Tyler Parsons turned aside all five Canadian shooters and Troy Terry did what Troy Terry does as the U.S. beat Canada 5-4 in one of the best World Junior Championship finals ever.
The U.S. had to overcome a 2-0 deficit after the first period by scoring two in the second. Canada jumped out to a 4-2 lead within the first 4:05 of the third period. Within 3:02 the U.S. had knotted the game 4-4.
They stayed scoreless through the end of regulation. Scoreless through a frenetically played 5-on-5 OT for 20 minutes. Then the stage was set for Parsons and Terry to play hero for the second straight game and they both rose to the challenge.
The U.S. has now won three straight gold-medal games against Canada. Additionally, their three golds since 2010 are the most for any country since Canada won five straight from 2005-09. There hasn’t been a repeat champion since then either. This tournament has been so unpredictable and fun over these last seven years and it’s only getting better.
You think about all of the guys who could be in this tournament for all teams and the kids that are available deliver a show like that? The future of this game is so bright.
There is so much to get to, so let’s get it started…
First some overall takeaways…
1. This U.S. team will be remembered as a special one for more than winning gold.
To my knowledge, no team has EVER had to beat two teams twice in the same tournament. USA took out its two biggest rivals in back-to-back shootouts. It took every single minute, of both games in the medal round, but the U.S. finished strong and found a way to win.
This is also the first team to win seven games in a World Junior. The 2004 team went 6-0, but a format change three years ago ended the bye for winning the group. Going wire to wire as the top team is hard enough, having to do it in seven games over 11 days against the best U20s available, that’s incredible.
The history books were against this team at every turn, but they proved to be USA Hockey’s slump buster in a lot of ways. They ended a five-game losing streak to Russia, which included three straight losses that ended their bid for gold. They ended six straight losses to Canada on New Year’s Eve. And they beat two of the best U20 teams in the world twice in the same tournament.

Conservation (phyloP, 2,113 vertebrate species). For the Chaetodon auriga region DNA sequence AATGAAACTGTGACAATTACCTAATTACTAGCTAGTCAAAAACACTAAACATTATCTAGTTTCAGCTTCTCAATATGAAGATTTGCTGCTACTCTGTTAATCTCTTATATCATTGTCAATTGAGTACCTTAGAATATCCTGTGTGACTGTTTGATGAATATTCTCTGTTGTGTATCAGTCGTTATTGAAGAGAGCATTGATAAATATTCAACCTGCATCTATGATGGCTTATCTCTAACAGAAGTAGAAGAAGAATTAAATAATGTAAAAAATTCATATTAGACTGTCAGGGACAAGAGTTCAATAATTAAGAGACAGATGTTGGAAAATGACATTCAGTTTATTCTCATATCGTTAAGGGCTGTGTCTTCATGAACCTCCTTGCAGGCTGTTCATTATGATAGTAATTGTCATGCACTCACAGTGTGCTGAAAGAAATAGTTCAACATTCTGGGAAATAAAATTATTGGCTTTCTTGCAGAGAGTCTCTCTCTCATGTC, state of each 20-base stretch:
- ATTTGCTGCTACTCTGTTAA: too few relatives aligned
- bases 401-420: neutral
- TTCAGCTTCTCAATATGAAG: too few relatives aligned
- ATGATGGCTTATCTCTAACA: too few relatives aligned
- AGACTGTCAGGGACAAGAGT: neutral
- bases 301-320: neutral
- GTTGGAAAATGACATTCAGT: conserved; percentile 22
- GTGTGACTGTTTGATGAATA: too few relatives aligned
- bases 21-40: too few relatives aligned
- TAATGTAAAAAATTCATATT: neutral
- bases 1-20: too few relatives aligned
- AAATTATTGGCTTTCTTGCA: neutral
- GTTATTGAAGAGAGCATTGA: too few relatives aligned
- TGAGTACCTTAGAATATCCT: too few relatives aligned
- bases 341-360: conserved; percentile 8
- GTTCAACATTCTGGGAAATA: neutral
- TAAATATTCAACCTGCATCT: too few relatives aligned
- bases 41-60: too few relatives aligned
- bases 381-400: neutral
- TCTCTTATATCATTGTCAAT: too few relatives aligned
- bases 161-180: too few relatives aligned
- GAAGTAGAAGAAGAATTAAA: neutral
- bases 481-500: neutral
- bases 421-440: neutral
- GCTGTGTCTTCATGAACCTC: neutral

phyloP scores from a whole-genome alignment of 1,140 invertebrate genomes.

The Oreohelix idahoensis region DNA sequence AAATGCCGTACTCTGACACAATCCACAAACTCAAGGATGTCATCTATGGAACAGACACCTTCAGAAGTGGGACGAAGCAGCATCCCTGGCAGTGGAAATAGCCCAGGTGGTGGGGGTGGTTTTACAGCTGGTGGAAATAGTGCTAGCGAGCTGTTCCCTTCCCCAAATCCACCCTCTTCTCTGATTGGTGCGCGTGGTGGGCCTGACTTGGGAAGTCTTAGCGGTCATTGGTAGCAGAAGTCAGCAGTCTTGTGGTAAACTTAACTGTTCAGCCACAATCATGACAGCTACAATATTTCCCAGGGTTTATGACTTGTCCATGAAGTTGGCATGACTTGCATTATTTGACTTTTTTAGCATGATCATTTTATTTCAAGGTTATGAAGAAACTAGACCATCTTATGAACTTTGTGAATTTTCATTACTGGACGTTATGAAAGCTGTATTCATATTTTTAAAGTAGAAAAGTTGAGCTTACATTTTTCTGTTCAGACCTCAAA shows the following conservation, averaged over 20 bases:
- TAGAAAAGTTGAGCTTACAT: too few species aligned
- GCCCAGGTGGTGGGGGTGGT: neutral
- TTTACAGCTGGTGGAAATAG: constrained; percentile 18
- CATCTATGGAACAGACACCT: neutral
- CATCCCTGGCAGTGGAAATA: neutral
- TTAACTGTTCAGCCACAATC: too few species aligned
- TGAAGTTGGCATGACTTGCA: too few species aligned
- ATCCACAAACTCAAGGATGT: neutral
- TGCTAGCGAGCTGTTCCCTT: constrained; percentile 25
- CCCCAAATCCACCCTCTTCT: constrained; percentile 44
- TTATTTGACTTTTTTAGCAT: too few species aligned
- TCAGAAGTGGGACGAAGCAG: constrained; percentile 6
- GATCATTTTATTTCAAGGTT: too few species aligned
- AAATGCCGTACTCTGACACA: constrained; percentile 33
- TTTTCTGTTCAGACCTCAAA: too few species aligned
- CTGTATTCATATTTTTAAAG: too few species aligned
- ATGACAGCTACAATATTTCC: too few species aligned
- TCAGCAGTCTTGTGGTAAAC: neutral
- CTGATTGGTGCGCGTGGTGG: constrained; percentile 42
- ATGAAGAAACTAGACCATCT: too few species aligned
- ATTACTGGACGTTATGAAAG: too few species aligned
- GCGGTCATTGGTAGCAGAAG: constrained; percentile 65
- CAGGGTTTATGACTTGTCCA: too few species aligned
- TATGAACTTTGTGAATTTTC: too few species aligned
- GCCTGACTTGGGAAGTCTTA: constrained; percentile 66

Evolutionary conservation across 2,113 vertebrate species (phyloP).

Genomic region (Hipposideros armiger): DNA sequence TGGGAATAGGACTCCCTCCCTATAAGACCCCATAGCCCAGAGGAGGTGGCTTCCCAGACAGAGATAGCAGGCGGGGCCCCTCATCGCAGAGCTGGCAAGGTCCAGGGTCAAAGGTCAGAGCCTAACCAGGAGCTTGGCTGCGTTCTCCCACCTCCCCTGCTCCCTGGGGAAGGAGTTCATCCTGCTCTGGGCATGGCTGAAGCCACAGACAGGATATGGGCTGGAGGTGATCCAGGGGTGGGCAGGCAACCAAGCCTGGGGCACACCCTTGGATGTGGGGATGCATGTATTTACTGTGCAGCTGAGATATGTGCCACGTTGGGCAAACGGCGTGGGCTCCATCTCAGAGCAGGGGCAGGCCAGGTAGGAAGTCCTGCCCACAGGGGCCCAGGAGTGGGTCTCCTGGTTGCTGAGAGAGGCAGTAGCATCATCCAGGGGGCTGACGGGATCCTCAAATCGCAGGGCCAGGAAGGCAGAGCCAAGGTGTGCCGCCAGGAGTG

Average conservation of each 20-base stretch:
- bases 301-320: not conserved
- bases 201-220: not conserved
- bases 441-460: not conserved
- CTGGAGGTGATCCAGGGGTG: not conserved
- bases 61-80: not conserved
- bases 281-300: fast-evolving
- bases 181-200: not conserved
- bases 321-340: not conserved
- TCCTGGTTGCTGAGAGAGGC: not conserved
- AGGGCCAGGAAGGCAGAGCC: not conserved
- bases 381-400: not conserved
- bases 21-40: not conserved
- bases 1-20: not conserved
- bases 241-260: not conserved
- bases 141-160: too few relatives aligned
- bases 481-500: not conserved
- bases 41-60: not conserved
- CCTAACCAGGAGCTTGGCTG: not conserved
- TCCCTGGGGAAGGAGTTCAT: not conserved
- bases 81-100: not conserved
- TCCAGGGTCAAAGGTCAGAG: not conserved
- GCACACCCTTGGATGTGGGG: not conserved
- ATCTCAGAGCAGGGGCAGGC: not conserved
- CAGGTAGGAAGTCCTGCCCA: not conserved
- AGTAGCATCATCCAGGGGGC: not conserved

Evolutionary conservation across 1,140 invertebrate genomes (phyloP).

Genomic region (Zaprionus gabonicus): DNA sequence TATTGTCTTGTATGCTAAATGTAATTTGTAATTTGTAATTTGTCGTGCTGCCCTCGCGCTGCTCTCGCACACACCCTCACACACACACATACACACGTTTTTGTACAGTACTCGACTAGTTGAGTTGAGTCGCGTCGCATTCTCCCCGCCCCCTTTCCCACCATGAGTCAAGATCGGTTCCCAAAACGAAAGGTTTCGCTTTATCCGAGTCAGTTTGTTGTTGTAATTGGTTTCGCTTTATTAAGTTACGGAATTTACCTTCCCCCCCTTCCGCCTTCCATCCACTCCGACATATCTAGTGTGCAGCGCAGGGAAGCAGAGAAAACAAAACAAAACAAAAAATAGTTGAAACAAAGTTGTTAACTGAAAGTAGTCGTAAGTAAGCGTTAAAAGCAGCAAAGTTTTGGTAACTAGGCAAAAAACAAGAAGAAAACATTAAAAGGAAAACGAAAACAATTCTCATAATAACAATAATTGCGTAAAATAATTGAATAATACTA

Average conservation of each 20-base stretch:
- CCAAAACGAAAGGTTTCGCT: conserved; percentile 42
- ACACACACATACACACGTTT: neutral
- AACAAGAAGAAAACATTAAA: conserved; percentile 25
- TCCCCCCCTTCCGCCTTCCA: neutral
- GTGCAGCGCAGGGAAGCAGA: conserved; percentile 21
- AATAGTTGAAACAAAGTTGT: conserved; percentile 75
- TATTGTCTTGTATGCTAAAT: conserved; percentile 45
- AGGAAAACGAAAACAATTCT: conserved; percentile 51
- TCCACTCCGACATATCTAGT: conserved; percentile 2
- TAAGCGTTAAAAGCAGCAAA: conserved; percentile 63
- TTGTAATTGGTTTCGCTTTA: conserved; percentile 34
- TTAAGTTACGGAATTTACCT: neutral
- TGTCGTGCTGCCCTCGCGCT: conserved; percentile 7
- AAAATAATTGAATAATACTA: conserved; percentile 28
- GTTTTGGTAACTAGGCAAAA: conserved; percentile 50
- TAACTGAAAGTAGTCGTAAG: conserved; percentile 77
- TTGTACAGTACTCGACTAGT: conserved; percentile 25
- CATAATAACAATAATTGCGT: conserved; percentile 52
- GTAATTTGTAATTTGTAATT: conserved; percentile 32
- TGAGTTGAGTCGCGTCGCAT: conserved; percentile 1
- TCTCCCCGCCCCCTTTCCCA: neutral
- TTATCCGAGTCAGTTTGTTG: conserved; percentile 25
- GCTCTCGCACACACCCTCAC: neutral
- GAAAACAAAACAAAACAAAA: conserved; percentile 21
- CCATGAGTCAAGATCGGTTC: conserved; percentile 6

I don’t think a U.S. team has ever had a tougher road to gold in the four times that they’ve won it. Few could have played better.
Here’s the other thing. Team USA had multiple players fall ill before today’s game. Tanner Laczynski missed the semi, Ryan Lindgren, who was U.S. Player of the Game against Canada in the prelims couldn’t play in the final. The bench had to stay short and it still didn’t matter.
The one thing that every player said after the game in their TV interviews was how quickly they came together. They were truly a team and stayed that way throughout. These guys get a few weeks to get on the same page and if you’re not on from the start, it’s tough to get it going.
You have to credit the coaching staff, the leadership group and every single guy who bought in for that kind of performance.
But here’s how I know that this was a special group compared even to their predecessors.
2. The key to this team’s success was an ability to respond when games swung against them
Team USA didn’t trail at any point in the tournament until the semifinals. But there were swings in games that make (and have made) lesser teams fall apart. There was no better example than falling behind 2-0 early and then 4-2 in the third period.
There was zero panic, they just went to work. And every time they needed a big goal or a big play, they got it. And it was usually a different guy every time, except for Parsons being consistently great and Troy Terry being automatic in the shootout.